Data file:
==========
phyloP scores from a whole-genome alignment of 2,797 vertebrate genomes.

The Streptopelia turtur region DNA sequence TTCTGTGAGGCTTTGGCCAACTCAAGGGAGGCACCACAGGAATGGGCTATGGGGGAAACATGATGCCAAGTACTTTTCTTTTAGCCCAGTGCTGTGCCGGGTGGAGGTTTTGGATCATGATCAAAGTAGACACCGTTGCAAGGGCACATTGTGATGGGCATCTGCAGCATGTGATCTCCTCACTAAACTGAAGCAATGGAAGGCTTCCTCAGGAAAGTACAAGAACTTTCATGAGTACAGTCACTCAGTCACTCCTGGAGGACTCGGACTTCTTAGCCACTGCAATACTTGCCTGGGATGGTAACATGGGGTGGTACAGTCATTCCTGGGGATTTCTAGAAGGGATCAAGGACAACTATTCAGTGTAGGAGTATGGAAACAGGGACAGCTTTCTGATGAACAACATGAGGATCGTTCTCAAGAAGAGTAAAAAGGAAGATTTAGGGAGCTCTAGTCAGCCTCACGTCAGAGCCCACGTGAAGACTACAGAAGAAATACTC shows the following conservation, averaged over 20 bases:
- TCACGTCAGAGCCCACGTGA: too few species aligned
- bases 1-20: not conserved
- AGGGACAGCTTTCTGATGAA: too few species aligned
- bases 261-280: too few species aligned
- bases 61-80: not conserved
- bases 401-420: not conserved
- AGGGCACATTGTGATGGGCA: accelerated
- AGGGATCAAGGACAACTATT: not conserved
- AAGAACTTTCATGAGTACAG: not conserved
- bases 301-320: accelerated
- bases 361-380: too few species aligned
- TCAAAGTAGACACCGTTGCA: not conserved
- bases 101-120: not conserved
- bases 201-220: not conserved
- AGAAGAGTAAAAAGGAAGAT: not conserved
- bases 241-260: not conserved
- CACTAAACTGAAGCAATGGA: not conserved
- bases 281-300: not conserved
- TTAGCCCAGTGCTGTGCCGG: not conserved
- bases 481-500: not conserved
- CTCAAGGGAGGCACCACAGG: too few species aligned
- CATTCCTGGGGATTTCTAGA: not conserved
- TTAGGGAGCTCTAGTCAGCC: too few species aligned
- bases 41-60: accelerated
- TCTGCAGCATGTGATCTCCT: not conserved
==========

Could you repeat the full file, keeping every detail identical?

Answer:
phyloP scores from a whole-genome alignment of 2,797 vertebrate genomes.

The Streptopelia turtur region DNA sequence TTCTGTGAGGCTTTGGCCAACTCAAGGGAGGCACCACAGGAATGGGCTATGGGGGAAACATGATGCCAAGTACTTTTCTTTTAGCCCAGTGCTGTGCCGGGTGGAGGTTTTGGATCATGATCAAAGTAGACACCGTTGCAAGGGCACATTGTGATGGGCATCTGCAGCATGTGATCTCCTCACTAAACTGAAGCAATGGAAGGCTTCCTCAGGAAAGTACAAGAACTTTCATGAGTACAGTCACTCAGTCACTCCTGGAGGACTCGGACTTCTTAGCCACTGCAATACTTGCCTGGGATGGTAACATGGGGTGGTACAGTCATTCCTGGGGATTTCTAGAAGGGATCAAGGACAACTATTCAGTGTAGGAGTATGGAAACAGGGACAGCTTTCTGATGAACAACATGAGGATCGTTCTCAAGAAGAGTAAAAAGGAAGATTTAGGGAGCTCTAGTCAGCCTCACGTCAGAGCCCACGTGAAGACTACAGAAGAAATACTC shows the following conservation, averaged over 20 bases:
- TCACGTCAGAGCCCACGTGA: too few species aligned
- bases 1-20: not conserved
- AGGGACAGCTTTCTGATGAA: too few species aligned
- bases 261-280: too few species aligned
- bases 61-80: not conserved
- bases 401-420: not conserved
- AGGGCACATTGTGATGGGCA: accelerated
- AGGGATCAAGGACAACTATT: not conserved
- AAGAACTTTCATGAGTACAG: not conserved
- bases 301-320: accelerated
- bases 361-380: too few species aligned
- TCAAAGTAGACACCGTTGCA: not conserved
- bases 101-120: not conserved
- bases 201-220: not conserved
- AGAAGAGTAAAAAGGAAGAT: not conserved
- bases 241-260: not conserved
- CACTAAACTGAAGCAATGGA: not conserved
- bases 281-300: not conserved
- TTAGCCCAGTGCTGTGCCGG: not conserved
- bases 481-500: not conserved
- CTCAAGGGAGGCACCACAGG: too few species aligned
- CATTCCTGGGGATTTCTAGA: not conserved
- TTAGGGAGCTCTAGTCAGCC: too few species aligned
- bases 41-60: accelerated
- TCTGCAGCATGTGATCTCCT: not conserved